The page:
A chess board with only two pawns moved forward, with a child's arms folder in waiting

Milo Kong: Chess Star in the Dark by Theodore Garfinkle, age 10


NEW YORK, NY— Milo Kong is a 10-year-old 5th grader living in New York City, in the Greenwich Village neighborhood. Milo goes to school, plays with friends in the yard, and plays Roblox. Oh,  and he is also a chess prodigy! You could describe Milo as a black star. He is there, shining bright, except that you can’t see him. To make his star shine brighter than it is now, people should know about this brilliant boy. 

Milo Kong has competed in around 125 chess tournaments in his life. He played a lot of these tournaments with people who are his same rating, or friends and rivals. He started playing when chess was a required specialty class in kindergarten, at his school, PS 41. He has been playing for six years now, so he is certainly no amateur. In fact, to call Milo an ametur  would be plainly incorrect. This very year, Milo ranked 20th in the national rankings! He says “I was very happy with myself because I just spent a year practicing, preparing for this tournament.”

The average chess rating for a ten year old is 1200. Milo’s rating is close to 1600 now with his highest rating ever being 1722. That is 522 above average for a child of his age. He really likes tricking his opponent into blundering pieces. This means he likes to get his opponent into making a bad move allowing him to take a piece or check the king. It’s his favorite tactic.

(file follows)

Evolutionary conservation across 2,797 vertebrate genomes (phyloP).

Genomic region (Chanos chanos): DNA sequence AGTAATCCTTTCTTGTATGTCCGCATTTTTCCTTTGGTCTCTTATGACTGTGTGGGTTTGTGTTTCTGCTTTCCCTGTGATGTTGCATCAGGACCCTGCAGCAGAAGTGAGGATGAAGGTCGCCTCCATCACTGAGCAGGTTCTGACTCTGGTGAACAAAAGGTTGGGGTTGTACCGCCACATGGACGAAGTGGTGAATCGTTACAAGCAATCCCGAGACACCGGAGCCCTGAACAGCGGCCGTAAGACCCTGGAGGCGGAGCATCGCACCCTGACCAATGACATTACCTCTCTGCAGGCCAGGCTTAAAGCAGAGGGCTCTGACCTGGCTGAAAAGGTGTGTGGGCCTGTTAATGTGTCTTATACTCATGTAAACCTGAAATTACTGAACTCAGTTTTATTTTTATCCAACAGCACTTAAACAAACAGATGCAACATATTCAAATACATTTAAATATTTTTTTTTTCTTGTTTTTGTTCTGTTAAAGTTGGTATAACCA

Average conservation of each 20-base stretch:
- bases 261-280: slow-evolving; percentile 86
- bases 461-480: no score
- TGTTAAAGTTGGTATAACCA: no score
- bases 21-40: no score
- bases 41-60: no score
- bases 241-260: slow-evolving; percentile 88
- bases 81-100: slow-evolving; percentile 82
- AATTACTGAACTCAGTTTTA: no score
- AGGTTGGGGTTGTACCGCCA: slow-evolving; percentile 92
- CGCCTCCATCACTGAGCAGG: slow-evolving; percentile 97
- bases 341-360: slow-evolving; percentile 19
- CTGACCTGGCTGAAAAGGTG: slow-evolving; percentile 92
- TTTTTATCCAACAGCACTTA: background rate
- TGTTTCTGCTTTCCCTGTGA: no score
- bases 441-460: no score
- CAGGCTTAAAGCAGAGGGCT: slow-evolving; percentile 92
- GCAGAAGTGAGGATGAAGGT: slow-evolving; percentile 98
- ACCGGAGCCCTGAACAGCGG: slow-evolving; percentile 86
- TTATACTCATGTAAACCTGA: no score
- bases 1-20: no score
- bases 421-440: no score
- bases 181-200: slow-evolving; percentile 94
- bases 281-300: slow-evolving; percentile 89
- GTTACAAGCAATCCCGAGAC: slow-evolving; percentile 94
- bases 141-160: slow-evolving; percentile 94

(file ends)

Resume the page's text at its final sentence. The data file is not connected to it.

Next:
You may be wondering how this remarkable child got to be this 10 year old chess pro? Milo practices for two hours a day, every day. His mother signed him up for chess lessons at a great school called the Marshall Chess Club. This is the chess club that pops up on Google Chrome when you search “chess clubs NYC.”
Milo Kong is the most inspiring child because he went from a chess class at school all the way to the national league, persisted, and did not give up on his goal. He was able to beat opponents who outranked him, who towered over him. He came to do, and he did. Milo Kong, chess master, is just one of those ones who stands out and stands tall. He came, he saw, he won.

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